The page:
As with Dolores Claiborne, Gerald’s Game and Rose Madder, this is one of King’s more feminist takes on the woman-in-peril genre, and it is one of King’s unsung strengths that he is so good at female characters. This is a very exciting thriller, but its also something more: as King himself noted, it’s about myth, depression and story-making, but it’s also about marriage and faithfulness.
‘King is the greatest popular novelist of our day, comparable to Dickens - a consummate and compassionate novel - one of King’s very best’
‘Thrilling, genuinely terrifying, beautifully textured and full of wonderful invention’
‘A psychological thriller of extraordinary sensitivity that takes the reader deep into the dark places in us all'
Independent on Sunday
At the time of publication, Stephen King made it clear that Lisey’s Story was one of the books closest to his heart, and that Lisey was among his favourite characters. Clearly, then, this is a significant King novel and it features some of his most powerful writing.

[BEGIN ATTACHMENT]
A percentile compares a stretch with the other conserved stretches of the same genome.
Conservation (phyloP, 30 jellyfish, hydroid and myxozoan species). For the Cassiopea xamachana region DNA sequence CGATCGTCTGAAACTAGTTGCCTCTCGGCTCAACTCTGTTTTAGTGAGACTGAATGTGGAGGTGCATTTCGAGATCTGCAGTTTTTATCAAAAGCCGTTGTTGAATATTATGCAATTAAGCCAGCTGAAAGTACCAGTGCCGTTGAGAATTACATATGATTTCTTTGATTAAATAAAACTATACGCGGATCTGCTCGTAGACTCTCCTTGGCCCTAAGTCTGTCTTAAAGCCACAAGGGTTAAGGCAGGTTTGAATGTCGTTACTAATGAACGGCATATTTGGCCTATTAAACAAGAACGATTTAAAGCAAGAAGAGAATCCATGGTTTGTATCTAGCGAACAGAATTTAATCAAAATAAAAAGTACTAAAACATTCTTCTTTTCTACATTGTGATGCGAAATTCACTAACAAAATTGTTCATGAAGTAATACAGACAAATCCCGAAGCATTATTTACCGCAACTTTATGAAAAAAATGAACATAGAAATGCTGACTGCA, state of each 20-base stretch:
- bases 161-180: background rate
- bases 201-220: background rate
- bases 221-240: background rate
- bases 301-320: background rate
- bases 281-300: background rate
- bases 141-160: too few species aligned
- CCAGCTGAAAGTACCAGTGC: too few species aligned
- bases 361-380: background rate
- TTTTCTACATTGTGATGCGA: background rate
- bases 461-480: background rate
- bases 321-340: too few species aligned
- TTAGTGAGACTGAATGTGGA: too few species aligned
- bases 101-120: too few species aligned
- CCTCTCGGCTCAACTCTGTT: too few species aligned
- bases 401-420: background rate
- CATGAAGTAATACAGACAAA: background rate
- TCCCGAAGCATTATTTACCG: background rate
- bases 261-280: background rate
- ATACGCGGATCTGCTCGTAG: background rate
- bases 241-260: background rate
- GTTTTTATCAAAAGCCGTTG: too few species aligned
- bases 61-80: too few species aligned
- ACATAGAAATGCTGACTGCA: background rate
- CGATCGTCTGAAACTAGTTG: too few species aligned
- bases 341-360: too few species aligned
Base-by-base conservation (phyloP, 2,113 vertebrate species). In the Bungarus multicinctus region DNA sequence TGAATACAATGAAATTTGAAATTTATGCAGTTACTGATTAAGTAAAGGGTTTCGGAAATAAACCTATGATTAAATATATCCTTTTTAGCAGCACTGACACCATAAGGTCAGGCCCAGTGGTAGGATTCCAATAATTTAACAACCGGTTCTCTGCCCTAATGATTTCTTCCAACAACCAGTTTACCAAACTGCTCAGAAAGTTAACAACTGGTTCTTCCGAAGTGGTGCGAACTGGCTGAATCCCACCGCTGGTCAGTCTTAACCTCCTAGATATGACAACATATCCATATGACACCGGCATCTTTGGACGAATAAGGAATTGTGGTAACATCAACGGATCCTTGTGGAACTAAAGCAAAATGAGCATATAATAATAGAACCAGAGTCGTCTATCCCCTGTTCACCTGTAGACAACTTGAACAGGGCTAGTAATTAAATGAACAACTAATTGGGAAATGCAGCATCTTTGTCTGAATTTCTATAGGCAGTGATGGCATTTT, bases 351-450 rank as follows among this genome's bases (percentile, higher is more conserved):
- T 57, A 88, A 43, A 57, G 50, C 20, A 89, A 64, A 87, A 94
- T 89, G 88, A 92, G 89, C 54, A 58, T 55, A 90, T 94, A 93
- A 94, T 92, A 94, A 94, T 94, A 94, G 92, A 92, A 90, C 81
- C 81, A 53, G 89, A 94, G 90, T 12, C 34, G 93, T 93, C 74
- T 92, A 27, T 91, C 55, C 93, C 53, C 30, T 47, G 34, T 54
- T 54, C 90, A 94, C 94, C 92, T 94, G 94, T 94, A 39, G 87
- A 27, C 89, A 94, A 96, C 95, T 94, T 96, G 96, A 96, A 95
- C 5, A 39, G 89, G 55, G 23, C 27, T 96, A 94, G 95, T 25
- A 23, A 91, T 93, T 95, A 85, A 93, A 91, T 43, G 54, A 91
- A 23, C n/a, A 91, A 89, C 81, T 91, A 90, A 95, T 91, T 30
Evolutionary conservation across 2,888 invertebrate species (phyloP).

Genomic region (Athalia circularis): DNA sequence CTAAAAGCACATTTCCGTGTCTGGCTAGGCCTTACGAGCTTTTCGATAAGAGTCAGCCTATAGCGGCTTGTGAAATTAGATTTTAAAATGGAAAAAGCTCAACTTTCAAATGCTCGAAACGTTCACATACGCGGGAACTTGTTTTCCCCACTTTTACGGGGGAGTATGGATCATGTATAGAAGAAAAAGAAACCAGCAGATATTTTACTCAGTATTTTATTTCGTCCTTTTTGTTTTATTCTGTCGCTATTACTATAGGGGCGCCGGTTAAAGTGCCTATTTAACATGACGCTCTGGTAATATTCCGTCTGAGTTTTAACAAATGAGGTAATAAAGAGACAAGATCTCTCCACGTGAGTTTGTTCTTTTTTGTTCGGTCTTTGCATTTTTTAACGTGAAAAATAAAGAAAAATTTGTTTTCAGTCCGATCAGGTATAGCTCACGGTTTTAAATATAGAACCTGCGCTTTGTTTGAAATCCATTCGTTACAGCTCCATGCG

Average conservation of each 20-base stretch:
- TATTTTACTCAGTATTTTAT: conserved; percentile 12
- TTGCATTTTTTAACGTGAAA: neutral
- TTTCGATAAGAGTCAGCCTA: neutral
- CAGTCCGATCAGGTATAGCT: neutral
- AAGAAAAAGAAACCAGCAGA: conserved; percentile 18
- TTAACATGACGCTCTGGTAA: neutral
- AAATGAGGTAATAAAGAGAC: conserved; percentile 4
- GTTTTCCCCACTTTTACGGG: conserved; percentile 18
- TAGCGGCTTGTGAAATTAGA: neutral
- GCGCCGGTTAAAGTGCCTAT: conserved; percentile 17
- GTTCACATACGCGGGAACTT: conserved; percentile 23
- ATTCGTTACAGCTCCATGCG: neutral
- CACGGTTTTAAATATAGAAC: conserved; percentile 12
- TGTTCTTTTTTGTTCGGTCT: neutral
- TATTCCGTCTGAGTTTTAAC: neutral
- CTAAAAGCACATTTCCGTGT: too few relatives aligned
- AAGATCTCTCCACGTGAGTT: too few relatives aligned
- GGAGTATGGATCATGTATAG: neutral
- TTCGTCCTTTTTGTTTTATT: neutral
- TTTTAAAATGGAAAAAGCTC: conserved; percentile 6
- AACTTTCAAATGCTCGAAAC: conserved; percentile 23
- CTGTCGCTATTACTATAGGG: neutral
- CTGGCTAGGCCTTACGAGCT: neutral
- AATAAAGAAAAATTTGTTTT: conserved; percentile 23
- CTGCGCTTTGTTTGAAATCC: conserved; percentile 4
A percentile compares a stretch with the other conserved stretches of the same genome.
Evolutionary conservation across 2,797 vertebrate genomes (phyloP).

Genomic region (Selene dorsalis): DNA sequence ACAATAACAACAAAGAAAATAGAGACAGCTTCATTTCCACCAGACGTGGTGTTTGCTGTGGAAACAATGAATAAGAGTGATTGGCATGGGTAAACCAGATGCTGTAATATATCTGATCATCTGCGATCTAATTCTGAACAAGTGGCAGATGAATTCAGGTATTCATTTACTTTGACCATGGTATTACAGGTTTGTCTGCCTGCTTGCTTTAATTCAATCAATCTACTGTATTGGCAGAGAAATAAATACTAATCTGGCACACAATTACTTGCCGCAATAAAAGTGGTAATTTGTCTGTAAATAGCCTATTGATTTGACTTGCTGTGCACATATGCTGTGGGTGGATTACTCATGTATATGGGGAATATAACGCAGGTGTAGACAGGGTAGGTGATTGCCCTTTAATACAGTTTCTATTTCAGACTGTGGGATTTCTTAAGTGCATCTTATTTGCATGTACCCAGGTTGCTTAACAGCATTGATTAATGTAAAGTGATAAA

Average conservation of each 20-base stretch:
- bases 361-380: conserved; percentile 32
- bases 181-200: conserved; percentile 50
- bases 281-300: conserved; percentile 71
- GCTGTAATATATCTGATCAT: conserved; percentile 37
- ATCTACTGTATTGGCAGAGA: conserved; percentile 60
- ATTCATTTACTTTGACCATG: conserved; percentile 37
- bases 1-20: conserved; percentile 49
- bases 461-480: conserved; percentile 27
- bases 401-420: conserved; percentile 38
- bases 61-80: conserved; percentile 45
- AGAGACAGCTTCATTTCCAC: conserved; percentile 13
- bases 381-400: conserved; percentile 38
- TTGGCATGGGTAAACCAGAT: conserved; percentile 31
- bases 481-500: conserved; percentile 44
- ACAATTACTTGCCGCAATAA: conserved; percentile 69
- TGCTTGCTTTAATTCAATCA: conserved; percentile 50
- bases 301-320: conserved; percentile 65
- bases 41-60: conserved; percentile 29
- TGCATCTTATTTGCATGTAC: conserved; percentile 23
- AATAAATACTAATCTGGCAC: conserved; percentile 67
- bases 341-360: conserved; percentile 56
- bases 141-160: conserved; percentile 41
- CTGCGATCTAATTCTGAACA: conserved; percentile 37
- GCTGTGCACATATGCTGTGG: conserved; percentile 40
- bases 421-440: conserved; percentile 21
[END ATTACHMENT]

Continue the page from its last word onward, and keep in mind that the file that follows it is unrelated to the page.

In his interview with The Paris Review, King explains that the inspiration for this novel was coming back from the hospital ‘after recovering from pneumonia’ to find his wife had redone his study. He describes how he felt like a ghost and imagined that this is what his house would be like if he died. So he started to write a story about a famous writer who died, and about his wife, Lisey. But the novel took off and went on its own direction. At some point it stopped being a book specifically about this woman’s grieving process and it started to be a book about the way people hide things. From there King started exploring the idea that repression is creation, because when we repress we make up stories to replace the past.